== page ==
REPORT THIS POST AS INAPPROPRIATE |  Date Mar. 3 2016 0:14:53

El Frijolito

Posts: 131
Joined: Feb. 27 2016
 

RE: That bit with Sanders / Clinton (in reply to Paul Magnussen

quote:

It just seems to me that the fate of the World is more important than a few financial peccadillos.


Mate, how long have you been in the 1990s? There's been a lot since then.
  REPORT THIS POST AS INAPPROPRIATE |  Date Mar. 3 2016 1:03:36
 
Paul Magnussen

Posts: 1732
Joined: Nov. 8 2010
From: London (living in the Bay Area)

RE: That bit with Sanders / Clinton (in reply to El Frijolito

quote:

Mate, how long have you been in the 1990s? There's been a lot since then.


Indeed there has, but I was thinking more of the 2000s. Still, no matter.
  REPORT THIS POST AS INAPPROPRIATE |  Date Mar. 3 2016 2:10:08
 
estebanana

Posts: 8324
Joined: Oct. 16 2009
 

RE: That bit with Sanders / Clinton (in reply to Piwin

Clinton's email scandal?
Hardly worth the money spent to prosecute it. What she did do at Sec. of State is go around the world cleaning up the Bush administrations problems. She served her post as a true Sec. of State in the service of the president. Whether you agree or disagree with his policies she proved her worth as public servant by doing exactly as he ordered her to do. That speaks to her commitment to serve and do as she is asked.

The FBI investigations on the emails are not that big a deal to me, it's just more misogynist behavior on the part of ultra right factions that have always tried to crucify Hillary. The Bengazi hearings came with a lot of Republican bluster and forced acrimony that was little more than political posturing on the part of populist right wingers like Rand Paul. She stared them down and really out lasted the nonsense without breaking a sweat. It showed again that she can handle the heat of the misogynist tactics they always use to discredit her. And in the end she accepted full responsibility for deaths that happened on her watch. Half the congress are old white male women haters who act out when they can, they have made careers out of trying to hang the Clintons.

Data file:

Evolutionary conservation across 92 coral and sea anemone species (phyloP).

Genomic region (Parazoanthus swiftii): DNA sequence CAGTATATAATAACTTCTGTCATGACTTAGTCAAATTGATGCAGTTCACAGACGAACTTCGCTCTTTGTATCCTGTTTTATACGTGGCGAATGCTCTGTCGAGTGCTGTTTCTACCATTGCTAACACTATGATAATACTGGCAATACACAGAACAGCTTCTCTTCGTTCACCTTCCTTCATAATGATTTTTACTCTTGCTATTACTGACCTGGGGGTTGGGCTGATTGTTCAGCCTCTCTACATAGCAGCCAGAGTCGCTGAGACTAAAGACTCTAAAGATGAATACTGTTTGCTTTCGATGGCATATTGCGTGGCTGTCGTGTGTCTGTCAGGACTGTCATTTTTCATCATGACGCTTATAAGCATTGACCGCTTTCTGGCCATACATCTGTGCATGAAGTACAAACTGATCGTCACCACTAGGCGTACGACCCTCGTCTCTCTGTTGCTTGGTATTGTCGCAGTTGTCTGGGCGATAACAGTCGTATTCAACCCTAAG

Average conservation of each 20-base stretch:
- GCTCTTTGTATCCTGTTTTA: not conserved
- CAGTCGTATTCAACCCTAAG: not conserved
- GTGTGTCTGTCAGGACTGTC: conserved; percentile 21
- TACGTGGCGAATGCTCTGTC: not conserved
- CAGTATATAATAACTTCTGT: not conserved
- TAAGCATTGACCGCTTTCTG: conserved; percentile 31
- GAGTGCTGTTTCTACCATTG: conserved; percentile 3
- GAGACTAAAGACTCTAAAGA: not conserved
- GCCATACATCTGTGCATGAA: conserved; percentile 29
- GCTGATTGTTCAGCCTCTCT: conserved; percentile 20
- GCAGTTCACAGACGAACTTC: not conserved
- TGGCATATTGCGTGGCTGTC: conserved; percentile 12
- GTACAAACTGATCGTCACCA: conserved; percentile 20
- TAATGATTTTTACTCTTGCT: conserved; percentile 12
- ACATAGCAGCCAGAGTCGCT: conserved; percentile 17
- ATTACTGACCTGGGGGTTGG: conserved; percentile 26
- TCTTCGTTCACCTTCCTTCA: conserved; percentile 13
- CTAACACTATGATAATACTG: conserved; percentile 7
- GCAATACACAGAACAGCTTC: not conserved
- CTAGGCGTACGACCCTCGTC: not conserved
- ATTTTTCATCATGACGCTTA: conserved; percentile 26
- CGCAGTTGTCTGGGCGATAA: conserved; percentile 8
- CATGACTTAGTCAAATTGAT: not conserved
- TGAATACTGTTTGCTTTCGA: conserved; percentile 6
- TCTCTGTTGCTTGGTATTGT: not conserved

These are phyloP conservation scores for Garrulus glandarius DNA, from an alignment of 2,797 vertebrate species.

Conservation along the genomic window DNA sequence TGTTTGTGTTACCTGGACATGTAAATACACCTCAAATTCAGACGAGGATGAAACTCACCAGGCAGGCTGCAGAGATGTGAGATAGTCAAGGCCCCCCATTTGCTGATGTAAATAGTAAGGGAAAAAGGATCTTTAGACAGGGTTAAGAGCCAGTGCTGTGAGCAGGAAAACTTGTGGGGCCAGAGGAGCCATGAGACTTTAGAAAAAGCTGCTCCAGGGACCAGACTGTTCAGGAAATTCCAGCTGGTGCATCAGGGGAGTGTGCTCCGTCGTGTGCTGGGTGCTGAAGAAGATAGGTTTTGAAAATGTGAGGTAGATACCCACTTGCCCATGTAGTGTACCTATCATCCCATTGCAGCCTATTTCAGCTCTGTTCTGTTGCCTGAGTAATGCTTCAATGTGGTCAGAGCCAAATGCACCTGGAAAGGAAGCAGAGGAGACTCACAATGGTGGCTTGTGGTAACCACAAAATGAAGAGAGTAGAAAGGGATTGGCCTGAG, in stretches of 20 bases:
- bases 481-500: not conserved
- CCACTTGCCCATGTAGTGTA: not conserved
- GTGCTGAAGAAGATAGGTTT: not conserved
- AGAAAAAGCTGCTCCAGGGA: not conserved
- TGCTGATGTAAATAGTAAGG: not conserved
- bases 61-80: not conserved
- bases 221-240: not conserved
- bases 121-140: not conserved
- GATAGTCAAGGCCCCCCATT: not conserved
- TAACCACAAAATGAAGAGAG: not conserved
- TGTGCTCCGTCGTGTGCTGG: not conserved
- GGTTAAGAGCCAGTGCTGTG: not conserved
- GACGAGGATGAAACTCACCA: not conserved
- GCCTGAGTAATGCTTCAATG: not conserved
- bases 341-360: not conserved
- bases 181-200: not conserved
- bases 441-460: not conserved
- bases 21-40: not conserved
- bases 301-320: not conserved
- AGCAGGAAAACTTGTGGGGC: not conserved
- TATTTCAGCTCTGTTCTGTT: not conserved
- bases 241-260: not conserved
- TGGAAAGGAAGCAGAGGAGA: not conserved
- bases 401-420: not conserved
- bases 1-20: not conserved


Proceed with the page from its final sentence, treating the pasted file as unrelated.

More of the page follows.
It has come to light that Colin Powell had handled emails in a similar way we he was Sec. of State, yet he stood before the world and claimed there were weapons of mass destruction in Iraq, a fact that was untrue. When is his hearing to be held by old white male Republicans eager to make him and his party look bad? I guess that was not as big a deal as Bengazi. Was it.

As far as living in the 1990's for those of you newcomers to the US, welcome in, we love newbies, but remember you may have missed a few things in the 70's and 80's that still count.

One of the misogynist cruxificions you missed was when Zoe Baird was strung up by her thumbs by a republican group who wanted to make sure she did not get appointed as Bill Clintons pick for attorney general. It was said that her opposors were striking back at the Dems for bringing down George HW Bush's recommendation that a guy named John Tower be named Sec or Defense.